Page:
Alba’s Charter for Pensioners and Pensions

a) ALBA will be the champion of Scottish pensioners

Pensions are not a privilege. They are a sacred contract between the current generation and those of earlier generations who worked and sacrificed to create society as we know it. The wealth we enjoy, the culture we value, the physical and natural environment we take for granted – all these were created by those who went before us. It is the duty of society, and the state, to ensure that our older people are taken care of to the best of our ability.

To this end, the ALBA Party pledges to make Scotland the best place to live in for our older people. This includes raising the state pension entitlement to at least the equivalent of Western European standards.

To fulfil this pledge, we will need all the economic, health and legal powers bequeathed by national independence. We also recognise that to implement such a target will take time. But ALBA is determined to set this goal as a matter of respect for Scotland’s older people, who have made the Scotland we live in.

Comparing state pension remuneration between countries is difficult because of the different pension systems in place and fluctuating exchange rates. Perhaps the fairest comparison is to look at the share of national GDP allocated to pensions. In 2015, the equivalent of 5.2% of UK GDP went into public spending on pensions, compared to 7.7% in Spain, 7.9% in Germany and 12.1% in France (source: OECD). This is clear evidence that the UK is short-changing its pensioners.

While Scotland remains trapped inside the UK, ALBA’s elected members will fight to improve the pensions, living conditions and care of our older people. ALBA MPs at Westminster will oppose any plans to increase the State Pension Age beyond 66. We will campaign for the rights of WASPI women.


b) ALBA demands that power over pensions must be devolved to Holyrood

Pensions remain fully reserved to Westminster. Even with the limited social security powers devolved to Scotland, the Scottish Parliament does not have the power to create new pension benefits. This is explicitly set out in the Scotland Act 2016.

ALBA will campaign for Holyrood to have immediate control over pensions. In the interim, ALBA will put pressure on the Scottish Government to contest Westminster rules limiting the ability of Holyrood to use its top-up powers to aid Scottish pensioners.

As a first step to creating a unique Scottish pension system, ALBA calls on the Scottish Government to initiate a Scottish Pensions Commission, chaired by a respected financial practitioner and including representatives of pensioners’ organisations, the STUC, the Scottish Public Pensions Agency, the ICA of Scotland, the Institute and Faculty of Actuaries, and leading economists. The Scottish Pensions Commission should review the current operation of state and professional pensions, and report back in stages on a tailored scheme for Scotland.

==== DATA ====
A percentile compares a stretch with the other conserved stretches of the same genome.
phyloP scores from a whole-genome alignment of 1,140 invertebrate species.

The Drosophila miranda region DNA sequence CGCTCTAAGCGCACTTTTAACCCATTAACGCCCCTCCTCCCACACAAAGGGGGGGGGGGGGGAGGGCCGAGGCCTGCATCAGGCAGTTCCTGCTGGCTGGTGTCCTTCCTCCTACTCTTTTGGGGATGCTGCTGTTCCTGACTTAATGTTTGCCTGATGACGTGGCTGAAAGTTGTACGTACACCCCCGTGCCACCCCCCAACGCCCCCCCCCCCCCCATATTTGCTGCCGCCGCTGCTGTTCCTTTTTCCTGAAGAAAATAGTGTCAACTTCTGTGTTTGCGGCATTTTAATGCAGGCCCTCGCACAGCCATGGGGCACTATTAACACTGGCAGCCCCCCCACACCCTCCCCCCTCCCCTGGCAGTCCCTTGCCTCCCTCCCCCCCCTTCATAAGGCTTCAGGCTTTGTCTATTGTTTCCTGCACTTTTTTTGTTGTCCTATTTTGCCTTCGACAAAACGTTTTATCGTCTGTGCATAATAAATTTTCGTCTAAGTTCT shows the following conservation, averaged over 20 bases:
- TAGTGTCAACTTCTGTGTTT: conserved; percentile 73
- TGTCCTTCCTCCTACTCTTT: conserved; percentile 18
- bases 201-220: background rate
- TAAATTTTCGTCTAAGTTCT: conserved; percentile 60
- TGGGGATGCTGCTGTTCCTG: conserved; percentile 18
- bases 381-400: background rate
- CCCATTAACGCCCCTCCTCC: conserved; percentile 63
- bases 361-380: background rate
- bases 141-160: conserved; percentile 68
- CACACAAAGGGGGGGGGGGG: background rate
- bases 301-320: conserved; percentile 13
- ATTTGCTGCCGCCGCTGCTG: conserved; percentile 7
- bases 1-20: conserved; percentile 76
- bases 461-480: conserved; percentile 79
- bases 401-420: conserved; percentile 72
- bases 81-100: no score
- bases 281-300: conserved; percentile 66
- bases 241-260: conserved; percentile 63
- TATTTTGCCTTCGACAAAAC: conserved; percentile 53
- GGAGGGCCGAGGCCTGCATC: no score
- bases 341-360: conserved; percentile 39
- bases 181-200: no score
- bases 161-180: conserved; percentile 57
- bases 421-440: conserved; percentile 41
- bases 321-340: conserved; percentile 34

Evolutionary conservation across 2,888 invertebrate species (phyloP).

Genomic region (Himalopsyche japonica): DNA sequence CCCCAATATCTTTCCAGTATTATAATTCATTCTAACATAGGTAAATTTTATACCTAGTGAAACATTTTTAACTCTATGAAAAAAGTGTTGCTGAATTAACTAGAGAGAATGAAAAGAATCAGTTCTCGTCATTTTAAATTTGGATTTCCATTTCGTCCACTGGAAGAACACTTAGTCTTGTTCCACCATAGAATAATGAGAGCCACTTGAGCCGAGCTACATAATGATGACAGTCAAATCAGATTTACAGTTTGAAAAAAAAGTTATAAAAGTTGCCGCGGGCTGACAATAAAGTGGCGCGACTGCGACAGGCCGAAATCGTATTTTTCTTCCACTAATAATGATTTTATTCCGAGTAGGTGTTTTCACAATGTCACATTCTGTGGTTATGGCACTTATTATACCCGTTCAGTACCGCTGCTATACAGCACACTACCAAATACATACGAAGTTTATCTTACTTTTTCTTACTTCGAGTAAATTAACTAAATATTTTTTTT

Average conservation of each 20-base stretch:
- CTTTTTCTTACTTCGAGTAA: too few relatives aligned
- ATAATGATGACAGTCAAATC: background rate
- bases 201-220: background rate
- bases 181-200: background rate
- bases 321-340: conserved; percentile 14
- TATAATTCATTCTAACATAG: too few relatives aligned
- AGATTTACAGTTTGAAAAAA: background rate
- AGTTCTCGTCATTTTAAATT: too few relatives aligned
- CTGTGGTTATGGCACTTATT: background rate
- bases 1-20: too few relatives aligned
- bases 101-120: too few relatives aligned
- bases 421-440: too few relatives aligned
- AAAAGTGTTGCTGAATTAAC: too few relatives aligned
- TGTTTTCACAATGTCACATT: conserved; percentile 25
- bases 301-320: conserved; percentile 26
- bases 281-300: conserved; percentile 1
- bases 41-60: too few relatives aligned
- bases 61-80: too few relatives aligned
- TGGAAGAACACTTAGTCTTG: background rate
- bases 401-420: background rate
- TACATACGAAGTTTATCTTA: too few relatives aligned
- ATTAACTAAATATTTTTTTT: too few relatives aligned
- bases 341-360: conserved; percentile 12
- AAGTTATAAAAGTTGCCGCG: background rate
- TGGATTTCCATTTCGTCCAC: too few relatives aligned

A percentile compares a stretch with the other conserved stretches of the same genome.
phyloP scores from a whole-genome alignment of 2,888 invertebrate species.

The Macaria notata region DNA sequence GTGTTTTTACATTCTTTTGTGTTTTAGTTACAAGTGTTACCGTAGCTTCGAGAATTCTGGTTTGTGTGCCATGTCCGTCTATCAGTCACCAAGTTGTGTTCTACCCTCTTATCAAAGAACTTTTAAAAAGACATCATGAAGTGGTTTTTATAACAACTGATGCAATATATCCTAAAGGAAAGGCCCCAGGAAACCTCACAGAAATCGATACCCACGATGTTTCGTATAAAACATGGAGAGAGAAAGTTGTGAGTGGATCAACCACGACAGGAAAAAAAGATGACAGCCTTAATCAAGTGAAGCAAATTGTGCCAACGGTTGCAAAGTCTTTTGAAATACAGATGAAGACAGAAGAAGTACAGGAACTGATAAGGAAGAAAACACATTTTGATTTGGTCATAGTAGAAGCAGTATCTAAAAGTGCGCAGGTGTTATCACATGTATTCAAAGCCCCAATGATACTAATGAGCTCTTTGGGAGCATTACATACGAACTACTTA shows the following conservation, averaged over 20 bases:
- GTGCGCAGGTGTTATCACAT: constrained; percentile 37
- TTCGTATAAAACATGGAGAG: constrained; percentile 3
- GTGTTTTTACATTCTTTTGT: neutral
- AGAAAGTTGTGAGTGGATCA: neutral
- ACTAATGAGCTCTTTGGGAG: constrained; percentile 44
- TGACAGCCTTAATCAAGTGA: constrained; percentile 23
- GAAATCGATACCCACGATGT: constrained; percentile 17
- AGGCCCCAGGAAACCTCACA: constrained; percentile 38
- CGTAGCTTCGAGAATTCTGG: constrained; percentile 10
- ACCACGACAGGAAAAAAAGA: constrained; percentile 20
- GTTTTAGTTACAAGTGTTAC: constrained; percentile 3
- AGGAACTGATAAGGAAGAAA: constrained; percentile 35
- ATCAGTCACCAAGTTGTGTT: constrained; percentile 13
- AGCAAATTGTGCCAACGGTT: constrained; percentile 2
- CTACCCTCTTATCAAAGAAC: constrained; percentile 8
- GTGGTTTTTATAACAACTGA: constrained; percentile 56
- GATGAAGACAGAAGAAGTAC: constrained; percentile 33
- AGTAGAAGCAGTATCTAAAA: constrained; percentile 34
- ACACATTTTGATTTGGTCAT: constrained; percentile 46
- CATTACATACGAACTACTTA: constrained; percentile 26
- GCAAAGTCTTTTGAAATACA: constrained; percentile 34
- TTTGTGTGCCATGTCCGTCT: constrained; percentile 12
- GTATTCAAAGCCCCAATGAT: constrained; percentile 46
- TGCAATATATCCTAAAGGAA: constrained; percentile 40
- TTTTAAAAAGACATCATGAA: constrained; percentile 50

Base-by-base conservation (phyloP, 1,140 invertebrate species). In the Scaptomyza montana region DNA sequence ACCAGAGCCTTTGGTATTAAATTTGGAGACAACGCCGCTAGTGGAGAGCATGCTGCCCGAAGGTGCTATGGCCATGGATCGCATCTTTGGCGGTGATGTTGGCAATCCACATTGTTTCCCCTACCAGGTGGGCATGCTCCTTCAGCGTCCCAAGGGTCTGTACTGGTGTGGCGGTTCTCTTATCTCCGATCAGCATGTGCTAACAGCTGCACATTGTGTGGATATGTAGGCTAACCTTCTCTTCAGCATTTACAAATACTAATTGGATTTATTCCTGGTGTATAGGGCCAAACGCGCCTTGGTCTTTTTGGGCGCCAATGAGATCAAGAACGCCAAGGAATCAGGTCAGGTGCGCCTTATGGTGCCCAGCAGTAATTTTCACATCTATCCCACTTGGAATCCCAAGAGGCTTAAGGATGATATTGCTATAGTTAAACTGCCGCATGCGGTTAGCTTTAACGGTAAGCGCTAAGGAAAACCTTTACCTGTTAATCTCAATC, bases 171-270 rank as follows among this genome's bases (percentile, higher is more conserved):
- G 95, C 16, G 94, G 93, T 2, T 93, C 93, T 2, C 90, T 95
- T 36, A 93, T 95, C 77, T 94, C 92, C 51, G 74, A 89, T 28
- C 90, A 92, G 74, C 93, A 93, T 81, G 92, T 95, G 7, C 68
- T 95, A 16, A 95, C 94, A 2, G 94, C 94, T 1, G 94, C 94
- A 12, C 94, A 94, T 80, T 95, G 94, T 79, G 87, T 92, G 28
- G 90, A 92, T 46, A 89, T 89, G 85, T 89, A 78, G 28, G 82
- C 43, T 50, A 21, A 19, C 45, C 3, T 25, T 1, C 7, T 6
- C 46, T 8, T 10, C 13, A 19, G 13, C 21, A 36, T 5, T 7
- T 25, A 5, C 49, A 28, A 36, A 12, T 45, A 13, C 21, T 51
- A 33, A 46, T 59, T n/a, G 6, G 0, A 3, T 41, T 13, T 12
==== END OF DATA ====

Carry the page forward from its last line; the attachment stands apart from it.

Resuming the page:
Initiating such a Scottish Pensions Commission now, will underpin the urgency of the campaign for independence and show that a break with the UK status quo – including a break with its sub-standard state pension arrangements – is possible within the near future.


c) ALBA defends The WASPI Women

ALBA pledges to be the best defender of women’s rights in Scotland. While we agree with equalising the state pension age, ALBA does not support the unfair manner in which these changes were made by the Conservative-Lib Dem Coalition Government in the 2011 Pensions Act. In particular, this poor legislation - and the failure of ministers to properly inform of its timing and consequences – resulted in some 3.9 million in the UK and Scotland, born in the 1950s, suffering uniquely from the imposed changes. As a priority, ALBA elected members will continue to campaign at Westminster to deliver fair pensions for WASPI women.

d) Protecting pensioners after independence

Those UK citizens living in Scotland after independence will still be eligible, in whole or in part, for the British state pension to which they contributed through their taxes prior to Scottish independence. The same holds for state occupational pensions. Their situation will be no different from, say, a UK pensioner opting to live in Spain. The relocation of residence has no legal bearing on the UK Treasury’s contractual obligations.

After independence, ALBA’s elected representatives will press for a “top-up” pension payment which fills the gap between the baseline UK Treasury pension payment and a higher Scottish state pension level. In this way, existing Scottish pensioners will receive a higher state pension from day one of independence.

ALBA’s commitment to a more ambitious National Care Service, and to building a new generation of top quality care homes, will mean anyone who needs that support towards the end of their lives will be able to secure it and to the highest standards.

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